I am convinced that the Producer who relies on 5D onboard sound only will shortly be convinced of the error of his/her ways. I am very careful to point out the dangers inherent in that process before we shoot. I always record a backup if they don't wish to pay for it, I tell them that if the camera recording fails there will be an additional charge for the backup. So far nobody has balked once I have explained that.

The reports that I am getting back are that having the matching sound on the camera and including good sync points (clap, tone, verbal slate) have increased the syncing success percentage of PluralEyes reducing the number of tracks that need a manual sync and represent a significant savings to the Producer.

Reintroducing film style production has been challenging. Something as simple as slating requires a short tutorial. I had a discussion with a DP to convince him that the last 3 pairs of numbers on the smart slate (Min:Sec:Fr)were more important than getting the hour since he was apparently only going to give me 3 sets on closeups. The discipline of making sure camera and sound are rolling before slating is a new thing to new directors. A little extra patience in communicating your needs to the crew is needed. Buts as far as the 5D goes, Old School is Back.

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Around here audio to the DSLR is a requirement, as a syncing guide. Pluraleyes (or just plain old fashioned eye syncing) is much faster and more accurate with a feed to the camera compared to any camera mic recording.

A word of cheer. I've now done some jobs on which the 5D was the "big" camera. The rest of the cameras were phones.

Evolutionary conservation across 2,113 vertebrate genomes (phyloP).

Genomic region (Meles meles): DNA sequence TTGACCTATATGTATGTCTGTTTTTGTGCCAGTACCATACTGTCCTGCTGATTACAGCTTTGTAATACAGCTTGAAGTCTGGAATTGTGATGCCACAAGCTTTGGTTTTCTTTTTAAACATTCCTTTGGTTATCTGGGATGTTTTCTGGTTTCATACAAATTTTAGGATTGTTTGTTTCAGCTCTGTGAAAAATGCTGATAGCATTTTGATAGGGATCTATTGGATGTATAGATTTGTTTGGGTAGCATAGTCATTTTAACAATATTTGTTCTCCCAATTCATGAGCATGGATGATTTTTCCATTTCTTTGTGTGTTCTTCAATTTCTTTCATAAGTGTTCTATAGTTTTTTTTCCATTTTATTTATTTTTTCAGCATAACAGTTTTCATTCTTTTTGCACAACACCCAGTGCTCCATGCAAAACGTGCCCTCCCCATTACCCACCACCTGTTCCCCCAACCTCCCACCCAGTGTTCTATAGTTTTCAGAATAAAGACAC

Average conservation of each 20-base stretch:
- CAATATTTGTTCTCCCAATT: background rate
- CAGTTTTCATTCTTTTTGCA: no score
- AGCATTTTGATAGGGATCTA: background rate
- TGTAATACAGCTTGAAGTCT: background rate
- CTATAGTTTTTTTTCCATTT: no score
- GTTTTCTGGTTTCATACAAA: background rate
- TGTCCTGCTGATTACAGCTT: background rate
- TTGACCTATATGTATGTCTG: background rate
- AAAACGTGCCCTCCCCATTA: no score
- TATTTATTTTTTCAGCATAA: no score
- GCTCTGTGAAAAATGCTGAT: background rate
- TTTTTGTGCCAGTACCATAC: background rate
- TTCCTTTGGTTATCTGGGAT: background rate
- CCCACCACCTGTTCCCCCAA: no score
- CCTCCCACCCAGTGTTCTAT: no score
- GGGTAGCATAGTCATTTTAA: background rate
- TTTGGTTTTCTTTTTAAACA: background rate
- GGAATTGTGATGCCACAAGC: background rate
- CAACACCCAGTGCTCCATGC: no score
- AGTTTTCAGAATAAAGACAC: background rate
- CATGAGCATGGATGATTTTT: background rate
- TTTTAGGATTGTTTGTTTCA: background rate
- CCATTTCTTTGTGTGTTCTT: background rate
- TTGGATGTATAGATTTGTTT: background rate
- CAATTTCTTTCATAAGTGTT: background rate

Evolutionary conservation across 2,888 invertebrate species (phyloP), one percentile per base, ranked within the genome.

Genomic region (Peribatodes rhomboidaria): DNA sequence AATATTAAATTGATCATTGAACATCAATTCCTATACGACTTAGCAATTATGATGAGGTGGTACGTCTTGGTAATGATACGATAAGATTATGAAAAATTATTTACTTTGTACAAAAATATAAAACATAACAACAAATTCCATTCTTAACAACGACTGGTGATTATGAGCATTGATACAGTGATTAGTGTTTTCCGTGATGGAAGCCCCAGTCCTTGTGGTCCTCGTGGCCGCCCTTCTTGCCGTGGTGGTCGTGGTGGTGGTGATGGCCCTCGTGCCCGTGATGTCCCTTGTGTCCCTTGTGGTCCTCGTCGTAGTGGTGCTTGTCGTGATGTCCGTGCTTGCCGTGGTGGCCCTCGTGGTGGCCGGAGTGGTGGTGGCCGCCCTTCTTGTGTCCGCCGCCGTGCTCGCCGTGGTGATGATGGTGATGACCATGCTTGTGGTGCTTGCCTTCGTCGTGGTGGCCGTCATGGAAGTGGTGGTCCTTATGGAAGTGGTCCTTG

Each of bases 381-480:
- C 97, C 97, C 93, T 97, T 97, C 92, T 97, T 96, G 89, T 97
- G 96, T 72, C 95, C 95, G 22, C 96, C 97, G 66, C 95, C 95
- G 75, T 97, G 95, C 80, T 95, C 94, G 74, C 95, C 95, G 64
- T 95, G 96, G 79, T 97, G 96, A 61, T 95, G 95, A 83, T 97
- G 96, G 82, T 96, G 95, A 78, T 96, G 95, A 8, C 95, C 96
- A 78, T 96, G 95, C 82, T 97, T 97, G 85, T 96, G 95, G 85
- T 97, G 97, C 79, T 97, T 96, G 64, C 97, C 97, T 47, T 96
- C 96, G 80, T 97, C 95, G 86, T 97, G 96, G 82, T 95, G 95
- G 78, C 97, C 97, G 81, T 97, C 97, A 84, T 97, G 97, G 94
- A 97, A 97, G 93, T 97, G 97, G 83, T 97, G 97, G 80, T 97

phil p

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I always attempt to get audio to the camera,

I think about the guy doing the syncing and try to help as sometimes it's the same person who calls with the next job

al

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What did you do in instances when the camera mics could not pick up the audio? Long shots, outside with camera inside, etc. I guess at that point a cable or something is in order.

Testiing a 5D next week. If the client likes it, then a serious lengthy shoot this fall is in the offing.

thanks...

This is the very scenario where AuxTCapp works really well, and Plural Eyes does not. Also, I just did a five day ENG shoot like this of a bike race in Tobago. Slating would have been completely out of the question.

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" What did you do in instances when the camera mics could not pick up the audio? Long shots, outside with camera inside, etc "

scratch track by wireless....

of course for those shots, sync audio might not even be needed --as in the speakers' lips would not be visible enough to make it necessary!

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he guys

i always had in mind i should make a litle video explaining to my clients(editors post houses)

on howto sync

if found this sweet little video so i don't have to do it anymore :)

cheers

Martijn

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wow...that work flow is horrible (from the Vimeo video above). If an editor had to go through all of those steps just to get sync that would be a very, very bad thing. They should be able to look at the timecode on the slate, find that same spot in the audio file via timecode and tell FCP to sync. I sat with an AE today and that's all he did with my audio from last week. It took him about 10 seconds to sync 5 clips. I recorded 5 tracks on my Fusion 12 and there were two EX3 cameras on the shoot.